“YOU’VE GOT TO COOL ME DOWN! YOU’VE GOT TO COOL ME DOWN!”
The patient had come out of surgery an hour earlier. As he arrived at his inpatient room, he felt his body temperature suddenly rising rapidly and knew his organs wouldn’t appreciate it. So, as calmly as he could, he asked (told) the nurse to cool him down.
She put her wrist to his forehead and knew right away he wasn’t overreacting.
Fortunately for this patient, this nurse didn’t feel it necessary to page a physician or contact the charge nurse and wait for guidance or permission to do something. Within minutes, she used wet washcloths and an electric fan to drop his temperature back to normal.
The scenario above is an example of nursing autonomy, which is characterized by nurses thinking and acting by themselves without seeking approval.
A broader description comes from the American Nurses Association’s Magnet Recognition Program. This program identifies 14 Forces of Magnetism, and the ninth Force is nursing autonomy:
Autonomy in nursing is the ability of the nurse to assess and perform nursing actions for patient care based on competence, professional expertise, and knowledge. The nurse is expected to practice autonomously, exercising independent judgment within the context of interdisciplinary and multidisciplinary approaches to patient care.
Researchers have further identified two types of autonomy in nursing:
Nursing autonomy requires a lot of resources, training, and work to develop and sustain. Is it worth all that effort?
Fortunately, there’s an easy answer, driven by more than 30 years of research and experience. Let’s look at three proof points.
A study involving more than 100,000 nurses and 570 hospitals from four states (California, Florida, New Jersey, and Pennsylvania) established a nursing autonomy score at each hospital. Scores ranged from 2.03 to 3.56.
The study reviewed over 1.2 million surgical patients from 570 hospitals. The conclusion? Raising the nursing autonomy score by one point caused 30-day post-surgery mortality to drop by 19 percent.
To be clear, this study adjusted for all the other factors that could affect the 30-day mortality rate. This means that nearly every surgical patient at a hospital with a 2.3 nursing autonomy score would be 19 percent more likely to be alive after 30 days if they had gone to a hospital with a 3.3 nursing autonomy score. Autonomy in nursing has that much of an impact!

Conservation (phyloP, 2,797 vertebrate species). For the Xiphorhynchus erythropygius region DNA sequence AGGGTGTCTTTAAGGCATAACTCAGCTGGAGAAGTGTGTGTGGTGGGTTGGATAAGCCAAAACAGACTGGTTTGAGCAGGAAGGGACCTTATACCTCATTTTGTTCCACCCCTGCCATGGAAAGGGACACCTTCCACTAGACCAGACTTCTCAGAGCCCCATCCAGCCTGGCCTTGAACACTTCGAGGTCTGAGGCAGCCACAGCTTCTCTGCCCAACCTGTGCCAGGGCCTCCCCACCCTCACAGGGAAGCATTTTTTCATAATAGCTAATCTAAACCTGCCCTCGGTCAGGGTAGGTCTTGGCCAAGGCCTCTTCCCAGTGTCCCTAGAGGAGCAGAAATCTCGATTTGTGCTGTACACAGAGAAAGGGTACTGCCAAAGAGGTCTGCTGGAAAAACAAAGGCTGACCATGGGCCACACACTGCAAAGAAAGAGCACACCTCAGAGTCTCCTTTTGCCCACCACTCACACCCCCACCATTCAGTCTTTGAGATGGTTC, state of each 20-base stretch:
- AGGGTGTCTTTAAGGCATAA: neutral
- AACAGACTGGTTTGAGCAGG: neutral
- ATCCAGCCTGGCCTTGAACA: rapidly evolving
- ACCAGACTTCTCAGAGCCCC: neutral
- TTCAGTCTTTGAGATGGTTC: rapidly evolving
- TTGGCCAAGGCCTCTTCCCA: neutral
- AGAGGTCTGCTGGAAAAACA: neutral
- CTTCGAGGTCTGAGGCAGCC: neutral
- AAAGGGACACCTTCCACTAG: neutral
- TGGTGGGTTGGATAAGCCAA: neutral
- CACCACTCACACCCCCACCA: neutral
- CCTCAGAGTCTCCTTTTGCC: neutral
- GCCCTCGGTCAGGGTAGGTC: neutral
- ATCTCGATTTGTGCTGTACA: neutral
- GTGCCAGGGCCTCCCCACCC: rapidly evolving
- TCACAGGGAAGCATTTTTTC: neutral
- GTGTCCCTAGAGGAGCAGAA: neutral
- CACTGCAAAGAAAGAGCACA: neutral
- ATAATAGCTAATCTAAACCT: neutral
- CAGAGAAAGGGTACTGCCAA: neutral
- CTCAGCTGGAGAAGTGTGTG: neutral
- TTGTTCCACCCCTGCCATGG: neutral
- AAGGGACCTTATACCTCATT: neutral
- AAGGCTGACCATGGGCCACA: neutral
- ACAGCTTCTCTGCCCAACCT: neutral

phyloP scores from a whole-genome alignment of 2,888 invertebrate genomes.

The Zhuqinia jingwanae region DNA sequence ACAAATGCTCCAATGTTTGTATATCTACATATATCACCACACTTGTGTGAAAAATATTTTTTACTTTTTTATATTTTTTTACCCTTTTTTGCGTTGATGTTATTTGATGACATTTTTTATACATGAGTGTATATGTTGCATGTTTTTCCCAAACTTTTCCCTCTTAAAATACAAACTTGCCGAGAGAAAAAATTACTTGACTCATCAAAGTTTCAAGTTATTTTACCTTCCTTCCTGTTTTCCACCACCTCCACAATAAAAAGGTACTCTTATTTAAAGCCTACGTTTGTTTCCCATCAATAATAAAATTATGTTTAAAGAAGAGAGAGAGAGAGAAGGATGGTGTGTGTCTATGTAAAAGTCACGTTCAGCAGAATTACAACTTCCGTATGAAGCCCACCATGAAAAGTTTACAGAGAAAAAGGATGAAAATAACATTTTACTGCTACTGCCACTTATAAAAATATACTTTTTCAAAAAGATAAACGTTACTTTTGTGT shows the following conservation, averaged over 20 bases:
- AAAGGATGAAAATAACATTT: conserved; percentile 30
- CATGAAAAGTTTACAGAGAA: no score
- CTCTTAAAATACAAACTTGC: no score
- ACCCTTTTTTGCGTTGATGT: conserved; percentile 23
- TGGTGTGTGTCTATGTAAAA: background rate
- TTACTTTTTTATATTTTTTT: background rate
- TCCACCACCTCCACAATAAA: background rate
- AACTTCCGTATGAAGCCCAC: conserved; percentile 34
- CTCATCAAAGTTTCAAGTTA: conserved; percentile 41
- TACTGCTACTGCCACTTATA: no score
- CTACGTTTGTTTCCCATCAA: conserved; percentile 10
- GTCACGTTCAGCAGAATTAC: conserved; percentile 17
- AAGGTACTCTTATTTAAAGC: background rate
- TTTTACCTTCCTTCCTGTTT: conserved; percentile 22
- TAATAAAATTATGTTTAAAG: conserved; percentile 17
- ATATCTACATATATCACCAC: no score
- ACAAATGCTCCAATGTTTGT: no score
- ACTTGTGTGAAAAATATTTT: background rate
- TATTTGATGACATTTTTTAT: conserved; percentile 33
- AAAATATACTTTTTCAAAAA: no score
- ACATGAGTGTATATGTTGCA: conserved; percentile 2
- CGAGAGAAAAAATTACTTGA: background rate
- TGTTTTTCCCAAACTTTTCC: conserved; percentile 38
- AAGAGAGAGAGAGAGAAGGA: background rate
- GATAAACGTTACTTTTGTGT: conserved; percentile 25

Another study on autonomy in nursing focused on ICU nurses and showed a domino effect. Nurse autonomy and nurse-physician collaboration rise and fall together. When they fall, the quality of care is reduced. And when the quality of care drops, we see more metrics going down, such as patient satisfaction, HCAHPS scores, and the reimbursements tied to patient satisfaction scores.
The study of ICU nurses revealed a second problem with limited autonomy and the linked drop-in nurse-physician collaboration. Yes, patients get a lower quality of care, but nurses suffer, too.
ICU nurses routinely make a patient care decision every 30 seconds and approximately nine important patient care decisions each hour. But when they are blocked from translating their moral decisions into moral action, many nurses report moral distress because they can’t give the care they believe is needed.
Furthermore, as moral distress climbs, it drags “intention to quit” along with it.
Some perspective: In a restaurant, we may endure small annoyances when our waiter is frustrated and wants to quit. His attitude may show as he serves us. But when the frustrated, disgruntled person is a nurse responsible for the medical care of our parent or our child, that’s an entirely different level of bad.
So we can see why nursing autonomy is important. How can hospitals, clinics, and nurse leaders enhance it?
To be knowledgeable and confident was found to be the coherent meaning of autonomy in nursing practice. To gain autonomous practice, nurses must be competent and have the courage to take charge in situations where they are responsible. – The Meaning of Autonomy in Nursing Practice
Many factors affect nursing autonomy, but they can be summed up in two words: knowledge and confidence.
The best way to enhance nursing autonomy, then, is for nurses to grow in knowledge and confidence. For example, nurses can increase cultural, technical, and scientific knowledge through additional training and education. They can increase confidence through professional experience, effective communication skills, and leadership opportunities.